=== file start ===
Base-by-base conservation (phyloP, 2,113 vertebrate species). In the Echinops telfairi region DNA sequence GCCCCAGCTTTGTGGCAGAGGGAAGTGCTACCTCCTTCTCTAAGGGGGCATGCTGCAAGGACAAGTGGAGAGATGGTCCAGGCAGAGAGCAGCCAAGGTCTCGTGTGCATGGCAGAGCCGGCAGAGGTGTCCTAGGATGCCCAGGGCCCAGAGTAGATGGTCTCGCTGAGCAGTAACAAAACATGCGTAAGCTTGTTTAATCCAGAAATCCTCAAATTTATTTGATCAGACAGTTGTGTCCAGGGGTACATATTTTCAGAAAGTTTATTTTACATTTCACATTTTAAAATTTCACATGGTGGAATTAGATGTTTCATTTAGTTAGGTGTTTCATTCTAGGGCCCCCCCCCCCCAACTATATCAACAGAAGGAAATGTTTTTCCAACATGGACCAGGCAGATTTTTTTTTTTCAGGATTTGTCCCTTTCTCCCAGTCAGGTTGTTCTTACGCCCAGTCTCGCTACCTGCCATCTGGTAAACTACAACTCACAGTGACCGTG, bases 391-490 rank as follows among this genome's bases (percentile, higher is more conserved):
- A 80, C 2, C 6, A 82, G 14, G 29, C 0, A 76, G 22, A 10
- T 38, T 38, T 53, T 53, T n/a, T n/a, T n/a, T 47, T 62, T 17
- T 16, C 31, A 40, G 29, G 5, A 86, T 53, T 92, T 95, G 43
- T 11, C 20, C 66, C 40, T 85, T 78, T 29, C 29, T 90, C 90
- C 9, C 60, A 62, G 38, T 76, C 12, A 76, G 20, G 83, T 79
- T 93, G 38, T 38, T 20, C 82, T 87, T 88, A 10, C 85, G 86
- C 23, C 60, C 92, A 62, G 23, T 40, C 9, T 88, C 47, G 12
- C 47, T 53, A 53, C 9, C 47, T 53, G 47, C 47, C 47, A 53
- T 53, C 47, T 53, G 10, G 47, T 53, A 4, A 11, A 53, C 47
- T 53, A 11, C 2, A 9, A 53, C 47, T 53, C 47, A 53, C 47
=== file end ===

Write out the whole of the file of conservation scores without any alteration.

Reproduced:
Base-by-base conservation (phyloP, 2,113 vertebrate species). In the Echinops telfairi region DNA sequence GCCCCAGCTTTGTGGCAGAGGGAAGTGCTACCTCCTTCTCTAAGGGGGCATGCTGCAAGGACAAGTGGAGAGATGGTCCAGGCAGAGAGCAGCCAAGGTCTCGTGTGCATGGCAGAGCCGGCAGAGGTGTCCTAGGATGCCCAGGGCCCAGAGTAGATGGTCTCGCTGAGCAGTAACAAAACATGCGTAAGCTTGTTTAATCCAGAAATCCTCAAATTTATTTGATCAGACAGTTGTGTCCAGGGGTACATATTTTCAGAAAGTTTATTTTACATTTCACATTTTAAAATTTCACATGGTGGAATTAGATGTTTCATTTAGTTAGGTGTTTCATTCTAGGGCCCCCCCCCCCCAACTATATCAACAGAAGGAAATGTTTTTCCAACATGGACCAGGCAGATTTTTTTTTTTCAGGATTTGTCCCTTTCTCCCAGTCAGGTTGTTCTTACGCCCAGTCTCGCTACCTGCCATCTGGTAAACTACAACTCACAGTGACCGTG, bases 391-490 rank as follows among this genome's bases (percentile, higher is more conserved):
- A 80, C 2, C 6, A 82, G 14, G 29, C 0, A 76, G 22, A 10
- T 38, T 38, T 53, T 53, T n/a, T n/a, T n/a, T 47, T 62, T 17
- T 16, C 31, A 40, G 29, G 5, A 86, T 53, T 92, T 95, G 43
- T 11, C 20, C 66, C 40, T 85, T 78, T 29, C 29, T 90, C 90
- C 9, C 60, A 62, G 38, T 76, C 12, A 76, G 20, G 83, T 79
- T 93, G 38, T 38, T 20, C 82, T 87, T 88, A 10, C 85, G 86
- C 23, C 60, C 92, A 62, G 23, T 40, C 9, T 88, C 47, G 12
- C 47, T 53, A 53, C 9, C 47, T 53, G 47, C 47, C 47, A 53
- T 53, C 47, T 53, G 10, G 47, T 53, A 4, A 11, A 53, C 47
- T 53, A 11, C 2, A 9, A 53, C 47, T 53, C 47, A 53, C 47